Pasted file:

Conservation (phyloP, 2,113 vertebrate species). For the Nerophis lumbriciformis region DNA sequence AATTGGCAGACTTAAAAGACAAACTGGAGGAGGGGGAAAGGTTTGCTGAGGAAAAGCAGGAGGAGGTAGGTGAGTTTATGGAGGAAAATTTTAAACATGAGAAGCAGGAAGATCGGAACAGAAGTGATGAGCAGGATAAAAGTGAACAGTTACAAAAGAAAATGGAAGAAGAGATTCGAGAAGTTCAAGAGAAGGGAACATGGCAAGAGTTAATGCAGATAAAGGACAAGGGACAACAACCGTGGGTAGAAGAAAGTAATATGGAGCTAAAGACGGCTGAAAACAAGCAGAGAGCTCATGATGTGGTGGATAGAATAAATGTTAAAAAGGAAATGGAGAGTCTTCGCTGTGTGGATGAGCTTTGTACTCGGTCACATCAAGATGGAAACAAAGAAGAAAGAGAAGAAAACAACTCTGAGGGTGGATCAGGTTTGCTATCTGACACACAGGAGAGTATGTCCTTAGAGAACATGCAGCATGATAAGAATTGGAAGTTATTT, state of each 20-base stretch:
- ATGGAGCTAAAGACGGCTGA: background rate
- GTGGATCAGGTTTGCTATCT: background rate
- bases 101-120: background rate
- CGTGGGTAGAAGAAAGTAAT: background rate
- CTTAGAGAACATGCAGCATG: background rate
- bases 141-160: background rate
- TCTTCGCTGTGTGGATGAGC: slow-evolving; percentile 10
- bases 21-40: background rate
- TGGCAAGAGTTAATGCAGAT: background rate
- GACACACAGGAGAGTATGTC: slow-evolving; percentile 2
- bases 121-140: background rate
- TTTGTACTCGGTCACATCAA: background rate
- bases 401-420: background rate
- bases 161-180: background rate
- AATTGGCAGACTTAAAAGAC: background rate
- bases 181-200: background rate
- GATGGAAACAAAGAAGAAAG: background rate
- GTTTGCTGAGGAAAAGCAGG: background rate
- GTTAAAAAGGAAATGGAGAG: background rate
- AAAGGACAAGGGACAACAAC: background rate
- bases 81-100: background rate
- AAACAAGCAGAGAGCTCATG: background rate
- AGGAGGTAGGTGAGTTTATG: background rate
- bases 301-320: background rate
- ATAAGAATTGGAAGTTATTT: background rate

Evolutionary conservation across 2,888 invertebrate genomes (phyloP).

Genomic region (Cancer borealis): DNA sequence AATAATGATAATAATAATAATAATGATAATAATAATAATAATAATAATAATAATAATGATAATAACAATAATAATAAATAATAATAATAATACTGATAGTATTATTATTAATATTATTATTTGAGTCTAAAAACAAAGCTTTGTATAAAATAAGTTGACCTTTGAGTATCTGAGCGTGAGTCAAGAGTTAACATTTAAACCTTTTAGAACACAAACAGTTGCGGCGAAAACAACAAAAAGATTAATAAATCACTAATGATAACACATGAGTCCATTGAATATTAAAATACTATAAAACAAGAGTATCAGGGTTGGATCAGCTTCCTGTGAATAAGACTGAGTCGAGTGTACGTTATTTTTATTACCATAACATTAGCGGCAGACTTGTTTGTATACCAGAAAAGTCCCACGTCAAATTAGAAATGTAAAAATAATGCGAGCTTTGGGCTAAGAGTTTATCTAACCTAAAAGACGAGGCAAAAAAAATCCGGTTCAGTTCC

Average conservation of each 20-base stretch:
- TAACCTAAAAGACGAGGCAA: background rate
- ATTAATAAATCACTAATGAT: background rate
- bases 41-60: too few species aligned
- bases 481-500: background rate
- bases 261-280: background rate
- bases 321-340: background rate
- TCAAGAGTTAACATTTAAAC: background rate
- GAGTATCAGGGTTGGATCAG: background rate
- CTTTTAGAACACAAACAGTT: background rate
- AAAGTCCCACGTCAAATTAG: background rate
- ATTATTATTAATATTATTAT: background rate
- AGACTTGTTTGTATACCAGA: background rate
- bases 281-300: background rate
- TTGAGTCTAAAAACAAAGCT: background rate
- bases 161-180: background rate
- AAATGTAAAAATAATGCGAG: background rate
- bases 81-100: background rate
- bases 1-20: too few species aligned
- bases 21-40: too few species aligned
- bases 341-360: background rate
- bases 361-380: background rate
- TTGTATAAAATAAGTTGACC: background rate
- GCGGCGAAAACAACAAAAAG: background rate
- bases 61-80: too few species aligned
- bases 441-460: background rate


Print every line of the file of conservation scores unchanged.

Conservation (phyloP, 2,113 vertebrate species). For the Nerophis lumbriciformis region DNA sequence AATTGGCAGACTTAAAAGACAAACTGGAGGAGGGGGAAAGGTTTGCTGAGGAAAAGCAGGAGGAGGTAGGTGAGTTTATGGAGGAAAATTTTAAACATGAGAAGCAGGAAGATCGGAACAGAAGTGATGAGCAGGATAAAAGTGAACAGTTACAAAAGAAAATGGAAGAAGAGATTCGAGAAGTTCAAGAGAAGGGAACATGGCAAGAGTTAATGCAGATAAAGGACAAGGGACAACAACCGTGGGTAGAAGAAAGTAATATGGAGCTAAAGACGGCTGAAAACAAGCAGAGAGCTCATGATGTGGTGGATAGAATAAATGTTAAAAAGGAAATGGAGAGTCTTCGCTGTGTGGATGAGCTTTGTACTCGGTCACATCAAGATGGAAACAAAGAAGAAAGAGAAGAAAACAACTCTGAGGGTGGATCAGGTTTGCTATCTGACACACAGGAGAGTATGTCCTTAGAGAACATGCAGCATGATAAGAATTGGAAGTTATTT, state of each 20-base stretch:
- ATGGAGCTAAAGACGGCTGA: background rate
- GTGGATCAGGTTTGCTATCT: background rate
- bases 101-120: background rate
- CGTGGGTAGAAGAAAGTAAT: background rate
- CTTAGAGAACATGCAGCATG: background rate
- bases 141-160: background rate
- TCTTCGCTGTGTGGATGAGC: slow-evolving; percentile 10
- bases 21-40: background rate
- TGGCAAGAGTTAATGCAGAT: background rate
- GACACACAGGAGAGTATGTC: slow-evolving; percentile 2
- bases 121-140: background rate
- TTTGTACTCGGTCACATCAA: background rate
- bases 401-420: background rate
- bases 161-180: background rate
- AATTGGCAGACTTAAAAGAC: background rate
- bases 181-200: background rate
- GATGGAAACAAAGAAGAAAG: background rate
- GTTTGCTGAGGAAAAGCAGG: background rate
- GTTAAAAAGGAAATGGAGAG: background rate
- AAAGGACAAGGGACAACAAC: background rate
- bases 81-100: background rate
- AAACAAGCAGAGAGCTCATG: background rate
- AGGAGGTAGGTGAGTTTATG: background rate
- bases 301-320: background rate
- ATAAGAATTGGAAGTTATTT: background rate

Evolutionary conservation across 2,888 invertebrate genomes (phyloP).

Genomic region (Cancer borealis): DNA sequence AATAATGATAATAATAATAATAATGATAATAATAATAATAATAATAATAATAATAATGATAATAACAATAATAATAAATAATAATAATAATACTGATAGTATTATTATTAATATTATTATTTGAGTCTAAAAACAAAGCTTTGTATAAAATAAGTTGACCTTTGAGTATCTGAGCGTGAGTCAAGAGTTAACATTTAAACCTTTTAGAACACAAACAGTTGCGGCGAAAACAACAAAAAGATTAATAAATCACTAATGATAACACATGAGTCCATTGAATATTAAAATACTATAAAACAAGAGTATCAGGGTTGGATCAGCTTCCTGTGAATAAGACTGAGTCGAGTGTACGTTATTTTTATTACCATAACATTAGCGGCAGACTTGTTTGTATACCAGAAAAGTCCCACGTCAAATTAGAAATGTAAAAATAATGCGAGCTTTGGGCTAAGAGTTTATCTAACCTAAAAGACGAGGCAAAAAAAATCCGGTTCAGTTCC

Average conservation of each 20-base stretch:
- TAACCTAAAAGACGAGGCAA: background rate
- ATTAATAAATCACTAATGAT: background rate
- bases 41-60: too few species aligned
- bases 481-500: background rate
- bases 261-280: background rate
- bases 321-340: background rate
- TCAAGAGTTAACATTTAAAC: background rate
- GAGTATCAGGGTTGGATCAG: background rate
- CTTTTAGAACACAAACAGTT: background rate
- AAAGTCCCACGTCAAATTAG: background rate
- ATTATTATTAATATTATTAT: background rate
- AGACTTGTTTGTATACCAGA: background rate
- bases 281-300: background rate
- TTGAGTCTAAAAACAAAGCT: background rate
- bases 161-180: background rate
- AAATGTAAAAATAATGCGAG: background rate
- bases 81-100: background rate
- bases 1-20: too few species aligned
- bases 21-40: too few species aligned
- bases 341-360: background rate
- bases 361-380: background rate
- TTGTATAAAATAAGTTGACC: background rate
- GCGGCGAAAACAACAAAAAG: background rate
- bases 61-80: too few species aligned
- bases 441-460: background rate